JOHN F. KENNEDY'S PERSONAL SECRETARY, EVELYN LINCOLN, WAS STILL PERPETUATING THE RUSE ABOUT THE PRESIDENTS USE OF AUTOPEN SIGNATURES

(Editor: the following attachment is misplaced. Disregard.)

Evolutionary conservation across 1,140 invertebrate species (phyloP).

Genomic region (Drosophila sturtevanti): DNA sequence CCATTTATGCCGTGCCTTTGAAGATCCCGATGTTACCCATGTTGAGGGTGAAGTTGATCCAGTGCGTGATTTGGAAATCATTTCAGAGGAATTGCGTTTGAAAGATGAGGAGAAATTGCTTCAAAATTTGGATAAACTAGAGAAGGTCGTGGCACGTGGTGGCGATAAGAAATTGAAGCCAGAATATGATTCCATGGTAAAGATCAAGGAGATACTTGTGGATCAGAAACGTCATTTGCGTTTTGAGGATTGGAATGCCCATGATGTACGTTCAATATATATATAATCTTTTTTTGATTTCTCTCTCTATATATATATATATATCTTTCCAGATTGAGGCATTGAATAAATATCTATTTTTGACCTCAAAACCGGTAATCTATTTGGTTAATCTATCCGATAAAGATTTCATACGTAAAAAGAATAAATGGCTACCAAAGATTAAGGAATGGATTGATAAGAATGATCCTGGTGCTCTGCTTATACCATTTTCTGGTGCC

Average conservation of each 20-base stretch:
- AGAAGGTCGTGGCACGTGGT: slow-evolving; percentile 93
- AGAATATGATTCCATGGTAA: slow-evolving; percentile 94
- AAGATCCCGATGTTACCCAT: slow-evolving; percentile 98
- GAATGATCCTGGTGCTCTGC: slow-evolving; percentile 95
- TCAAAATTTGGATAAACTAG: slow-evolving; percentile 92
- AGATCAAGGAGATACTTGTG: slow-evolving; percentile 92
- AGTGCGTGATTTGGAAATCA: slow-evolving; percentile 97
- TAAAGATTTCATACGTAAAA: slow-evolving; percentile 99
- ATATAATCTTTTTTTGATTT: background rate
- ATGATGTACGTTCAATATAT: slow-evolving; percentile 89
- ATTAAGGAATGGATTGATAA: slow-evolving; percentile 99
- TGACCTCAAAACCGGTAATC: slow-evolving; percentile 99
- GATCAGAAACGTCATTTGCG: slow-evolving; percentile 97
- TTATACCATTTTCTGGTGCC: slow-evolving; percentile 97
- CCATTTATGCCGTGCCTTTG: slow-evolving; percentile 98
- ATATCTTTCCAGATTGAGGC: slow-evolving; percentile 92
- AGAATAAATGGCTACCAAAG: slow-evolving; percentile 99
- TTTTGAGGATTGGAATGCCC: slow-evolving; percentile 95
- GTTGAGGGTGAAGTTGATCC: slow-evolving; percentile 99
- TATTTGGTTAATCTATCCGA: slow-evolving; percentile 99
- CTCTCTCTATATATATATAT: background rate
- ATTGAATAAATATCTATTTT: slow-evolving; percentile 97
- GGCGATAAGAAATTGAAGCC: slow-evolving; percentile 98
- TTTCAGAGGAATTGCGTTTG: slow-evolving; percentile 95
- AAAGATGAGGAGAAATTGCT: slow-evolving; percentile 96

Evelyn Maurine Norton Lincoln (1909-95) Typed Letter Signed About JFK'S Signature As President, "Evelyn Lincoln", 1 pg., 6.5 x 8, November 5, 1975, Chevy Chase, MD, by the personal secretary to John F. Kennedy from his election to the United States Senate in 1953 until his 1963 assassination. Lincoln, who was in the motorcade when Kennedy was assassinated in Dallas, TX on November 22, 1963, made a point of visiting Kennedy's grave every year on the anniversary of his death. John F. Kennedy established for the first time in history a policy of sending out proxy (secretarial) or robot (autopen) signed items, without identifying them as such. His predecessor, Dwight Eisenhower, responded to autograph requests by sending a facsimile signature on a White House card, with the word "facsimile" printed on the back. The negative public reaction to the admission by various Kennedy aids (Pierre Salinger, etc.) that imitation signatures of the president were authorized led to a procedure where letters of authentication from staff members would sometimes be sent along with the "authorized forgeries". Evelyn Lincoln was still perpetuating this ruse some ten years later as we see in this interesting letter. In part: "...it was a pleasure for me to autograph your copy of my book. As far as your query concerning signatures of our late President Kennedy I might add that he signed all of the mail that came across my desk, as well as photographs. At no time while he was President was an autopen used to sign his letters or photographs...during campaigns thousands of letters are sent out to voters...in that case an autopen is used. You can well understand, I am sure, that it would be impossible for any one person to sign those letters...." Lincoln wrote two books: "My Twelve Years With John F. Kennedy" and "Kennedy and Johnson" (1968). Comes with the original mailing envelope and a copy of a photo of Kennedy signing papers with Evelyn Lincoln in the White House. All three items are in fine condition.